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A Biographical Dictionary of Dissenting Economists Second Edition

A Biographical Dictionary of Dissenting Economists Second Edition

Elgar original reference

Edited by Philip Arestis and Malcolm Sawyer

This is a thoroughly updated and revised edition of the first, and definitive, biographical dictionary of dissenting economists. It is an extensive and authoritative guide to economists both past and present, providing biographical, bibliographical and critical information on over 100 economists working in the non-neoclassical traditions broadly defined. It includes entries on, amongst others, radical economists, Marxists, post-Keynesians, behaviourists, Kaleckians and institutionalists. The book demonstrates the extent and richness of the radical heterodox tradition in economics.


Edited by Philip Arestis and Malcolm Sawyer

Subjects: economics and finance, post-keynesian economics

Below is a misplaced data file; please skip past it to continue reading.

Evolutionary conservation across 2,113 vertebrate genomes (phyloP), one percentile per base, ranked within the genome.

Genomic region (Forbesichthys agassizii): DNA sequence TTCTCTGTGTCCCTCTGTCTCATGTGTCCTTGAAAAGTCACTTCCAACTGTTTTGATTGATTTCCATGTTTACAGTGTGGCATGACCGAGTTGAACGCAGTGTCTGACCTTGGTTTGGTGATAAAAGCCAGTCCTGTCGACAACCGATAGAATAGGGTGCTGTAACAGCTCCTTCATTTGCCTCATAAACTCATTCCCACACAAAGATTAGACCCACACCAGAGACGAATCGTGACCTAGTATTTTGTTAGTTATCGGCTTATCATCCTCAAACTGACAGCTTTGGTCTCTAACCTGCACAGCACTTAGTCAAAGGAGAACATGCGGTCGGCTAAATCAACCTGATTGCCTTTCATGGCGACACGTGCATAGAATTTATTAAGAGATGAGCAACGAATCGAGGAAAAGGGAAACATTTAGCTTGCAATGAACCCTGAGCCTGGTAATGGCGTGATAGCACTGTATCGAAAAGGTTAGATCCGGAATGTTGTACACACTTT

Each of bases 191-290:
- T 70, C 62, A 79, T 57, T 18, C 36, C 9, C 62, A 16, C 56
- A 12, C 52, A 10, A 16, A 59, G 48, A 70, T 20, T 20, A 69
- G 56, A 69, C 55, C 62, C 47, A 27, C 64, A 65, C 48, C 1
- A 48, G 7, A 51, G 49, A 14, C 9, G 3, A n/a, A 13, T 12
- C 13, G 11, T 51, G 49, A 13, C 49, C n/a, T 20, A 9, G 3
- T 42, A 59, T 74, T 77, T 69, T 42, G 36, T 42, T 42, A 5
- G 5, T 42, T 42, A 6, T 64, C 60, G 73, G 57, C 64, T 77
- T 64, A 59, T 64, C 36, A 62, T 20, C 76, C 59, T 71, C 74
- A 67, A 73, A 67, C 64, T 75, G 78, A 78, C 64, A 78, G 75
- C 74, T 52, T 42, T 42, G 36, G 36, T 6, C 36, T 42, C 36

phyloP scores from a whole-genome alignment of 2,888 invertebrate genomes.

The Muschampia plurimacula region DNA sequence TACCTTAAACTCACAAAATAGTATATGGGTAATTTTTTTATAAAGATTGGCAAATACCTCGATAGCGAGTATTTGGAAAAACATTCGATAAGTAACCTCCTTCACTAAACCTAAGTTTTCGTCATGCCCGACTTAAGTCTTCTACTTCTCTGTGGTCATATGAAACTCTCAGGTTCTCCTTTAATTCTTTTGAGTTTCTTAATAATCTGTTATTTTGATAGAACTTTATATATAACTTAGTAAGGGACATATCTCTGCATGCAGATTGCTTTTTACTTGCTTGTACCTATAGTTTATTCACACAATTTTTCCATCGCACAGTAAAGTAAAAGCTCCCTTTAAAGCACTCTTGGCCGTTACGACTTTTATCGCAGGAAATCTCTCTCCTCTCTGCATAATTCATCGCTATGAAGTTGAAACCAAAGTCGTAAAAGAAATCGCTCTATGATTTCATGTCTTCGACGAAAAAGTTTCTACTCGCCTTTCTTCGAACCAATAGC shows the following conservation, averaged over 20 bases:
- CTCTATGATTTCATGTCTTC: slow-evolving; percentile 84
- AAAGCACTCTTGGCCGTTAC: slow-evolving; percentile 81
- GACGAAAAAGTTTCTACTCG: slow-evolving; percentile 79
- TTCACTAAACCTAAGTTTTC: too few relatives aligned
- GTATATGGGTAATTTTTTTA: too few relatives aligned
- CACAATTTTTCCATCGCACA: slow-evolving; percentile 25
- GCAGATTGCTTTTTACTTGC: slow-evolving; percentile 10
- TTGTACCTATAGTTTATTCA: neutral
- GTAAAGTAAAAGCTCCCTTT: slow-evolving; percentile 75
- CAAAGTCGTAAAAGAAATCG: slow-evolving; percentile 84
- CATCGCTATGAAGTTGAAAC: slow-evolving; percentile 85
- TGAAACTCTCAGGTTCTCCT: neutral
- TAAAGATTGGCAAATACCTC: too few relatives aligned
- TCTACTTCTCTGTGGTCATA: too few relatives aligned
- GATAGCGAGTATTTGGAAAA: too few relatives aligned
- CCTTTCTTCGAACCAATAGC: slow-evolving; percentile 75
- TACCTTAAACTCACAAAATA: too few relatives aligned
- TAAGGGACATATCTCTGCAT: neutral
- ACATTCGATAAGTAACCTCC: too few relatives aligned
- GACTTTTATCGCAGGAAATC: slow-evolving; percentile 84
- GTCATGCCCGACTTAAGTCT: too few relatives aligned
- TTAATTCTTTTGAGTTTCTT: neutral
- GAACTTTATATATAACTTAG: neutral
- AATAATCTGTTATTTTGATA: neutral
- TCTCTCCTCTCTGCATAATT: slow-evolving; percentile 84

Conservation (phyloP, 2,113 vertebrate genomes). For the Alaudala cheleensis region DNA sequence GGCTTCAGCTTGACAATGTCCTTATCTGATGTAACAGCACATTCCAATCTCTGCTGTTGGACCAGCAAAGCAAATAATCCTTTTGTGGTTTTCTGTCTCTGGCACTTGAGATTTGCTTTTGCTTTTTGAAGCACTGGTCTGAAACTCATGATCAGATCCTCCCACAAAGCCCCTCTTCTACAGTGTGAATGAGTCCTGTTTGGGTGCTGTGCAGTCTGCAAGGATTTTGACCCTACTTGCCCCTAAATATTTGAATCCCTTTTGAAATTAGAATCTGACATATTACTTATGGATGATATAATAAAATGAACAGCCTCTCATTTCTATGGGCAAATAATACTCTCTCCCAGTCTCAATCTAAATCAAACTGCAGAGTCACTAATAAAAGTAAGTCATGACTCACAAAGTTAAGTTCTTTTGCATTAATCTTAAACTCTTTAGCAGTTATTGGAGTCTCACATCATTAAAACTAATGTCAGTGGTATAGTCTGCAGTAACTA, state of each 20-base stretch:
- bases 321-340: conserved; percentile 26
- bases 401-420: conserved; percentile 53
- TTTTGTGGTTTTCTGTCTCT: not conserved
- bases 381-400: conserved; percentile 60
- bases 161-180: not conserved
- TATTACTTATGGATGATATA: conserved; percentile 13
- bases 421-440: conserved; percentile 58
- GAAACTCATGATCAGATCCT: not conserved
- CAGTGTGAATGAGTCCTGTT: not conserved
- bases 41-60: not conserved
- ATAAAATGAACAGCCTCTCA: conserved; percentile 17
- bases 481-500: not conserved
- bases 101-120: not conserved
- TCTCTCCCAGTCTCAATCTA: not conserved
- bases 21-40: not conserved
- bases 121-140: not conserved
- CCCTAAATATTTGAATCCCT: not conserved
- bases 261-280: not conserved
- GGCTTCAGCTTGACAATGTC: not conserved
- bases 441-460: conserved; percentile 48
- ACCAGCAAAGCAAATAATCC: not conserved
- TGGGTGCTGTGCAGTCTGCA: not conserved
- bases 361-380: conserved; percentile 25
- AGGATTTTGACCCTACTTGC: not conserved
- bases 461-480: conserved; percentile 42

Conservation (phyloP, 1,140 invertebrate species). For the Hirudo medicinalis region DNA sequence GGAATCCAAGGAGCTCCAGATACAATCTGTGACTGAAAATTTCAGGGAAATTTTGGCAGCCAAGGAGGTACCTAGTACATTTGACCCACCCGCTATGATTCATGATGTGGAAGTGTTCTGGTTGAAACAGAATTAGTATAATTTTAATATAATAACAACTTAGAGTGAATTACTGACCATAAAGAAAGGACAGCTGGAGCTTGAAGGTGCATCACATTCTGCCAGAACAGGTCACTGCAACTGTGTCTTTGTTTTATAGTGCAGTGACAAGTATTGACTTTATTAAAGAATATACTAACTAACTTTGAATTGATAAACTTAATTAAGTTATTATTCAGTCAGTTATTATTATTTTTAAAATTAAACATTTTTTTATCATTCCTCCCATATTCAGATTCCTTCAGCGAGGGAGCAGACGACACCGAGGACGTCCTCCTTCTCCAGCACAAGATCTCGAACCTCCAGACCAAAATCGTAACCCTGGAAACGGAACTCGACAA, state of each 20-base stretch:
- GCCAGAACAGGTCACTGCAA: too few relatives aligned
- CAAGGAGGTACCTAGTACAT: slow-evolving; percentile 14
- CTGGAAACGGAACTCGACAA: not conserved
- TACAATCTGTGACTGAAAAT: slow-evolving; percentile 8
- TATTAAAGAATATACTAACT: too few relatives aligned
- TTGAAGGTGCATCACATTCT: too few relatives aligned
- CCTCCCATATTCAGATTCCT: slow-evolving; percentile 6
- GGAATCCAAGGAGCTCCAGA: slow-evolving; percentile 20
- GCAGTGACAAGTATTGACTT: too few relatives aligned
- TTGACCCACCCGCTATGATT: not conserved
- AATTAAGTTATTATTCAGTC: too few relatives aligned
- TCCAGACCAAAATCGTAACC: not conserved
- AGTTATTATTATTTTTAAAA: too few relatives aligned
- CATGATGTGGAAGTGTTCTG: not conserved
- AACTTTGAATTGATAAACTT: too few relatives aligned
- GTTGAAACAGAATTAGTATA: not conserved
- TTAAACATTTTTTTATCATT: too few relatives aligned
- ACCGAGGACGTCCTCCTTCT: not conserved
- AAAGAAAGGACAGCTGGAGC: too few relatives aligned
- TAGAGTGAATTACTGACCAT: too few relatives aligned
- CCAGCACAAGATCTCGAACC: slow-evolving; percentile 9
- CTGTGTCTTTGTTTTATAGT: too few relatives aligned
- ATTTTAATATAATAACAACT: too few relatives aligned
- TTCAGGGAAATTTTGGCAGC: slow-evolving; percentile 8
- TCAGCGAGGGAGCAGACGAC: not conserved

ASINETTI (born 1930) Mauro Baranzini Luigi Lodovico Pasinetti was born on 12 September 1930 at Zanica, near Bergamo (Northern Italy). He received his first degree (laurea) from the Catholic University of Milan in 1954; after graduate work at Cambridge (UK) and at Harvard he obtained a Ph.D. in economics at the University of Cambridge in 1962 with a now well-known dissertation on ‘A Multi-Sector Model of Economic Growth’. He came into close contact, as he was later to write, ‘with that remarkable group of thinkers – Richard Kahn, Nicholas Kaldor, Joan Robinson and Piero Sraffa – whom I had the rare fortune of meeting, discussing with so often, and then being associated with, in Cambridge, which has been to me the most stimulating place I could possibly imagine for progressive thought in economic theory’. His first official appointment (to a research fellowship) was at Nuffield College, Oxford (1959–61), but in 1961 he was called by Lord Richard Kahn back to Cambridge where he became a Fellow of King’s College, remaining there until 1976. In 1973, at a time when this was reputed to be a great distinction, he was appointed Reader in economics at the University of Cambridge. In 1976, he returned to Italy to his economics chair at his old alma mater, the Catholic University of Milan, where in quick succession he was chairman of the Faculty of Economics (1980–83), director of the Department of Economics (1983–86) and director of the doctorate programme (1986–92). He...

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